Discretionary factors

  1. [18]
    The defendants submit there is basis for concern as to whether they will be able to pursue any judgment obtained against the plaintiff.
  1. [19]
    In submissions, counsel for the defendants referred to the following factors:
  1. (a)
    the means of those standing behind the proceeding;
  1. (b)
    the merits and genuineness of the proceeding;
  1. (c)
    the enforceability of an adverse costs order against the plaintiff; and
  1. (d)
    the costs of the proceeding.
  1. [20]
    Despite requests being made in correspondence since as early as 11 December 2018 (see Exhibit B to the affidavit Bhavesh Mistry sworn 30 May 2019), no evidence has been provided by the plaintiff as to his ability to meet any adverse costs order. There is evidence of property searches conducted on behalf of the defendants. That evidence suggests that the plaintiff is not the owner nor has any interest in any property in this jurisdiction, except his minor interest in the property the subject of these proceedings.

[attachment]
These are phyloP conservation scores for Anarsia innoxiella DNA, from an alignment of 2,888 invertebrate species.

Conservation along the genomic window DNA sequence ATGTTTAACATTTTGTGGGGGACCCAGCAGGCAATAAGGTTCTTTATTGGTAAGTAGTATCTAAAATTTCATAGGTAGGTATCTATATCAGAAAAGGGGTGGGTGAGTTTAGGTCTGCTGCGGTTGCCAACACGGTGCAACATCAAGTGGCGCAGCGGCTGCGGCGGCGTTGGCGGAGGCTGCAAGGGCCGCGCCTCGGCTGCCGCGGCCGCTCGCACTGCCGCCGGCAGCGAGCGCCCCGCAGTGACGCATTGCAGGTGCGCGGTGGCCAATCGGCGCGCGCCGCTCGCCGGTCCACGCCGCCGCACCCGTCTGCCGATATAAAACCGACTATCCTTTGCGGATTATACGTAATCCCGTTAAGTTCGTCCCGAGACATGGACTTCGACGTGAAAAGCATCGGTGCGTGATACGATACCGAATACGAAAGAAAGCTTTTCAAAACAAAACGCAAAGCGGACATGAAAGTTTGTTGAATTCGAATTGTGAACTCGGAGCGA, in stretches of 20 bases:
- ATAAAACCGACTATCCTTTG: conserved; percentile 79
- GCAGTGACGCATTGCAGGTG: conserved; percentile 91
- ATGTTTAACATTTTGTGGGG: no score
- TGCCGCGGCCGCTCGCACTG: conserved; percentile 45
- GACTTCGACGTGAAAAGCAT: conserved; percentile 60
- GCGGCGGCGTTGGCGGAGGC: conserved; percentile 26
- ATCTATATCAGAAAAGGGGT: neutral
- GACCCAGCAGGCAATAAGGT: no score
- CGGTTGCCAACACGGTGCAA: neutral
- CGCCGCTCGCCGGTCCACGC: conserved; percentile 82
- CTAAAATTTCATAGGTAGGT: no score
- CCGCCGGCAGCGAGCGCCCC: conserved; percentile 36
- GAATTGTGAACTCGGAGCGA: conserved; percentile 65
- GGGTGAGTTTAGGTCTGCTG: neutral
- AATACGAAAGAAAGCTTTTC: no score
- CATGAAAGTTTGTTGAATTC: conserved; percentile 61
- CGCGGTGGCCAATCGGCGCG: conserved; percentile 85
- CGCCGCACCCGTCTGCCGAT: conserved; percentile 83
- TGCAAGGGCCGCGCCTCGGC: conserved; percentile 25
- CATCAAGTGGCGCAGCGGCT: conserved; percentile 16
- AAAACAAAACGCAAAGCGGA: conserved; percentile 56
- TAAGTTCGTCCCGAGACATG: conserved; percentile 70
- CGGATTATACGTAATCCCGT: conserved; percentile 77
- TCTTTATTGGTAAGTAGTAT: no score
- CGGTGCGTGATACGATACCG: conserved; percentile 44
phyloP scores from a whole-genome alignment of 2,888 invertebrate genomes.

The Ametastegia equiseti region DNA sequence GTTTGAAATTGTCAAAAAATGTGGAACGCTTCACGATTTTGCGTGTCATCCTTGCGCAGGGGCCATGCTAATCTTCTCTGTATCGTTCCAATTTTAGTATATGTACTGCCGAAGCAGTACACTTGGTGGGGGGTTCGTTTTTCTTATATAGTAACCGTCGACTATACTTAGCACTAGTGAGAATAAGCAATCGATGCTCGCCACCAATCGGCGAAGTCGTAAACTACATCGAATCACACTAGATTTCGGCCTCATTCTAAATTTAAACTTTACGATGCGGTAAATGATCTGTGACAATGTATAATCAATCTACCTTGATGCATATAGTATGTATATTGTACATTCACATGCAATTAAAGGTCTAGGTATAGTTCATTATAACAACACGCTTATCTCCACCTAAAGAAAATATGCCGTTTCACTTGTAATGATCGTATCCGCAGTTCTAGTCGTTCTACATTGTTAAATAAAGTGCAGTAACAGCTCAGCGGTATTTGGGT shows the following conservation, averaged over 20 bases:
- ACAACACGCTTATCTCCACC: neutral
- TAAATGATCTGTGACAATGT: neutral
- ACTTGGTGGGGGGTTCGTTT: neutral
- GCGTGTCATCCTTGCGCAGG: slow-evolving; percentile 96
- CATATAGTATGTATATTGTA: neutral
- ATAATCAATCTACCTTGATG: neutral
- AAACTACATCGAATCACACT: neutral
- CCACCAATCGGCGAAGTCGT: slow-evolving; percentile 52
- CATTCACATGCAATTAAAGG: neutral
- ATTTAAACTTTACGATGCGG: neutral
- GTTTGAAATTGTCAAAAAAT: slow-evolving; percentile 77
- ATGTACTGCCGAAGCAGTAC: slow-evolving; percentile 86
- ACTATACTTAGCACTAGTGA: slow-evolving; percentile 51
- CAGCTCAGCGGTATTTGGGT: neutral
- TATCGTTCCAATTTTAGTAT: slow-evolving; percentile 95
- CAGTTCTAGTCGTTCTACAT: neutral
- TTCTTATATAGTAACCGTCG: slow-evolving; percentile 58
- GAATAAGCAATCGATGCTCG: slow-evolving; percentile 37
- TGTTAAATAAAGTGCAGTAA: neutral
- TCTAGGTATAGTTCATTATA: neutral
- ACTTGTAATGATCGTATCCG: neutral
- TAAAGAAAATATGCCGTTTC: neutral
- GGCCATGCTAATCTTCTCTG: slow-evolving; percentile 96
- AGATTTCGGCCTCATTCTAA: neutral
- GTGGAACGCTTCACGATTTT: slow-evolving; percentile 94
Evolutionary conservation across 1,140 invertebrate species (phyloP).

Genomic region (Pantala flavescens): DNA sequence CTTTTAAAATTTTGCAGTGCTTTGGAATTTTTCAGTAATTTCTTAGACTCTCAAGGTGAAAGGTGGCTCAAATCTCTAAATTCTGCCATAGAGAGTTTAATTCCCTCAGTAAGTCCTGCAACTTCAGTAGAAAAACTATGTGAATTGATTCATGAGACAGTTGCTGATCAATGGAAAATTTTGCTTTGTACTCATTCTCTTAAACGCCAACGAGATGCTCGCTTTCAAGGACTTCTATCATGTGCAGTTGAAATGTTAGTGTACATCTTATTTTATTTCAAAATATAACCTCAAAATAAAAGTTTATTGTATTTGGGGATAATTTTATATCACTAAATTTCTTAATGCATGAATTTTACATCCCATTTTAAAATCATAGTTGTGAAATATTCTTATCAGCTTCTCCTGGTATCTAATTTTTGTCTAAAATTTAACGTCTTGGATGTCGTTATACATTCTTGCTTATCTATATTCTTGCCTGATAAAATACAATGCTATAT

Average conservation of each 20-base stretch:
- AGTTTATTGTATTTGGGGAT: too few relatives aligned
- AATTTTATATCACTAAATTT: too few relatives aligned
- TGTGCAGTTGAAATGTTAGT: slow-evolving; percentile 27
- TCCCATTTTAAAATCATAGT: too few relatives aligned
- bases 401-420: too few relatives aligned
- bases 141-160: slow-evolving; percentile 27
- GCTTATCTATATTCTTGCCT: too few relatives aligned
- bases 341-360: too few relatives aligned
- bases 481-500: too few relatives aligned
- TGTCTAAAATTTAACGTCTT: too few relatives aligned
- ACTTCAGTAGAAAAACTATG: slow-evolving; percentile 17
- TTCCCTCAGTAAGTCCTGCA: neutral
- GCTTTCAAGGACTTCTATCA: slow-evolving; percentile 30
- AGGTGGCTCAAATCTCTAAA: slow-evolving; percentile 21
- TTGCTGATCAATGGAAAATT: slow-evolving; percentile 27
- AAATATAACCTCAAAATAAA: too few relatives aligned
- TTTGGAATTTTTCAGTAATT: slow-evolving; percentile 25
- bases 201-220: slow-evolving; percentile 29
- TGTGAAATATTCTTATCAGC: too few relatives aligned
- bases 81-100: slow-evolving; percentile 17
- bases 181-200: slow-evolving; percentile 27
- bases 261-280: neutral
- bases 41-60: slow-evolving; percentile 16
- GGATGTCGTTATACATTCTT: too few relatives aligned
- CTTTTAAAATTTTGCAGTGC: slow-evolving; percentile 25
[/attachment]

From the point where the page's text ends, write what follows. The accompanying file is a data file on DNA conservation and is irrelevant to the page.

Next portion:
1. [21]
    That factor alone is a persuasive reason for the making of the order sought.
  1. [22]
    In submissions, counsel for the defendants also referred to the relative strength of the plaintiff’s claim. Counsel appropriately acknowledged that whilst the strength and bona fides of the plaintiff’s case are relevant considerations, usually the court should proceed on the basis that the claim is both bona fide and has reasonable prospects and “should not go into the merits of the claim unless it can be demonstrated that there is a high degree of probability of success or failure.”[2]
  1. [23]